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Government, Politics & Issues

New Cities Added To Attorney General Lawsuit Over Traffic Fines

Attorney General Chris Koster announced the lawsuit in St. Louis.
Jason Rosenbaum | St. Louis Public Radio
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Update on March 24, 2015 at 4:30 p.m. with cities dropped from lawsuit:

Attorney General Chris Koster says he has voluntarily dismissed claims against eight municipalities he previously sued for allegedly violating the Mack's Creek law. 
 
The dismissal came after those cities submitted or re-filed annual financial reports to the state auditor that detailed revenue derived from traffic fines and court costs. 
 
The lawsuit against Hillsdale, Moline Acres and Normandy is still pending. 

Updated at 4:00 p.m. with comments from Koster, additional details.

Four more tiny municipalities in north St. Louis County are facing legal action for their failure to comply with a state law limiting how much cities can collect in traffic fines per year. 

Attorney General Chris Koster announced Thursday that he had added Hanley Hills, Kinloch, Velda City and Calverton Park as defendants in a lawsuit filed Dec. 18th to enforce what's known as the "Mack's Creek law." The law says that municipal fines and court costs may make up no more than 30 percent of a city's revenue.

Koster said Hanley Hills and Kinloch failed to submit annual financial reports to state auditor Tom Schweich, a claim confirmed by a spokesman for the office. Koster said Calverton Park's report showed the city is collecting more than 40 percent of its revenue from fines and fees, and that Velda City did not correctly calculate its revenue percentage.

"There has been fairly casual compliance with the Mack's Creek law," Koster said. "The lessons of Ferguson really reminded us that this state law has a real important purpose and there are consequences for failure to comply with it." He said while the focus has been on North County because of the problems revealed there by Michael Brown's death, other cities are not exempt from the law.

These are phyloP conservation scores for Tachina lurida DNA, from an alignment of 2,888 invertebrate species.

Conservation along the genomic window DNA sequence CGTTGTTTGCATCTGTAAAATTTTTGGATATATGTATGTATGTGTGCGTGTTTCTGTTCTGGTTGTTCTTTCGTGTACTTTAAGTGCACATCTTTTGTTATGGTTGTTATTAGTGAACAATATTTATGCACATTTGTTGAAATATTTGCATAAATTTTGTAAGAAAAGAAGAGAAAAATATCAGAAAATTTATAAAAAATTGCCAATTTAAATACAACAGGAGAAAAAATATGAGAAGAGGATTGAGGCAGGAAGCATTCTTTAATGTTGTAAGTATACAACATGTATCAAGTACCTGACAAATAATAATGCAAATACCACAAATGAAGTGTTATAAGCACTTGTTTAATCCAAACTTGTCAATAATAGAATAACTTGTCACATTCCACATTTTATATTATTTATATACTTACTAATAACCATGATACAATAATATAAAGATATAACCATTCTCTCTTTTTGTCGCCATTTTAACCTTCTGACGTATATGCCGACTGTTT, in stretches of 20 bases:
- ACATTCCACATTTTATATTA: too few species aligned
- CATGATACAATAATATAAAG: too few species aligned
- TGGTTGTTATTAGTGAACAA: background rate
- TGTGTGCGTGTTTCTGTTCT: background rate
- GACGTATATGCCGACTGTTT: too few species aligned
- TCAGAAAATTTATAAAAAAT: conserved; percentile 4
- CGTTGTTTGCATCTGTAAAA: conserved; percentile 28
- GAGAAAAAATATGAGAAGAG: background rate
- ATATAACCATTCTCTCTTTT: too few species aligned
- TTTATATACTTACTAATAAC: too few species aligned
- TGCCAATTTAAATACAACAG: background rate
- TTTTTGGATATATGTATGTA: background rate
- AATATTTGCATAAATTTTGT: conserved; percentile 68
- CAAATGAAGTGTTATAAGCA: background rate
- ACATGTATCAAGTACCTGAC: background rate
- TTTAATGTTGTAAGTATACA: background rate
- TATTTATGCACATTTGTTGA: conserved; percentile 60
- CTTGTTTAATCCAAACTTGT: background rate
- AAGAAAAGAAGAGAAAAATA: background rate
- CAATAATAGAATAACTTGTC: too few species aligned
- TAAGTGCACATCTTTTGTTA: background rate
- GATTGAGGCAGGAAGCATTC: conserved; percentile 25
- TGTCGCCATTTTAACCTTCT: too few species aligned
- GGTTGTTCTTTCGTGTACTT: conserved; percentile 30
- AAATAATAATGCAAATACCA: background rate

Officials with Hanley Hills did not return a call for comment. Justine Blue, the city manager in Kinloch, said the city had been cooperating with Koster's office since last week. She said she was surprised to hear it had been added to the suit. Calverton Park attorney Stephanie Clark said she did not feel comfortable commenting, as she had just taken her position Jan. 1. Velda City mayor Robert Hensley said he had not seen the lawsuit. The attorney for Velda City, Stephen Garrett, did not return a call for comment.

Koster also announced on Thursday that six of the cities originally named in the suit -- Beverly Hills, Breckenridge Hills, Pagedale, Pasadena Park, Mackenzie and Crystal Lake Park -- were now in compliance with the law and had been dropped from the case. And he said two other cities -- Pine Lawn and Bella Villa -- had sent a total of $231,000 in excess fine and fee revenue back to the state. That's more than 12 times the amount remitted to the state in the past four years total.

""Overall, what we are seeing is increased compliance with the Mack's Creek law, which is the goal of the lawsuit since its inception, Koster said. "Our goal is to bring compliance with Mack's Creek law into reality. We're not trying to break these cities financially. They are all part of our governmental mission."

State lawmakers are considering a measure that would reduce the Mack's Creek threshold to 10 percent. North County mayors told a Senate committee on Wednesday that lowering the percentage could lead to cuts in important programs.

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Follow Rachel Lippmann on Twitter: @rlippmann

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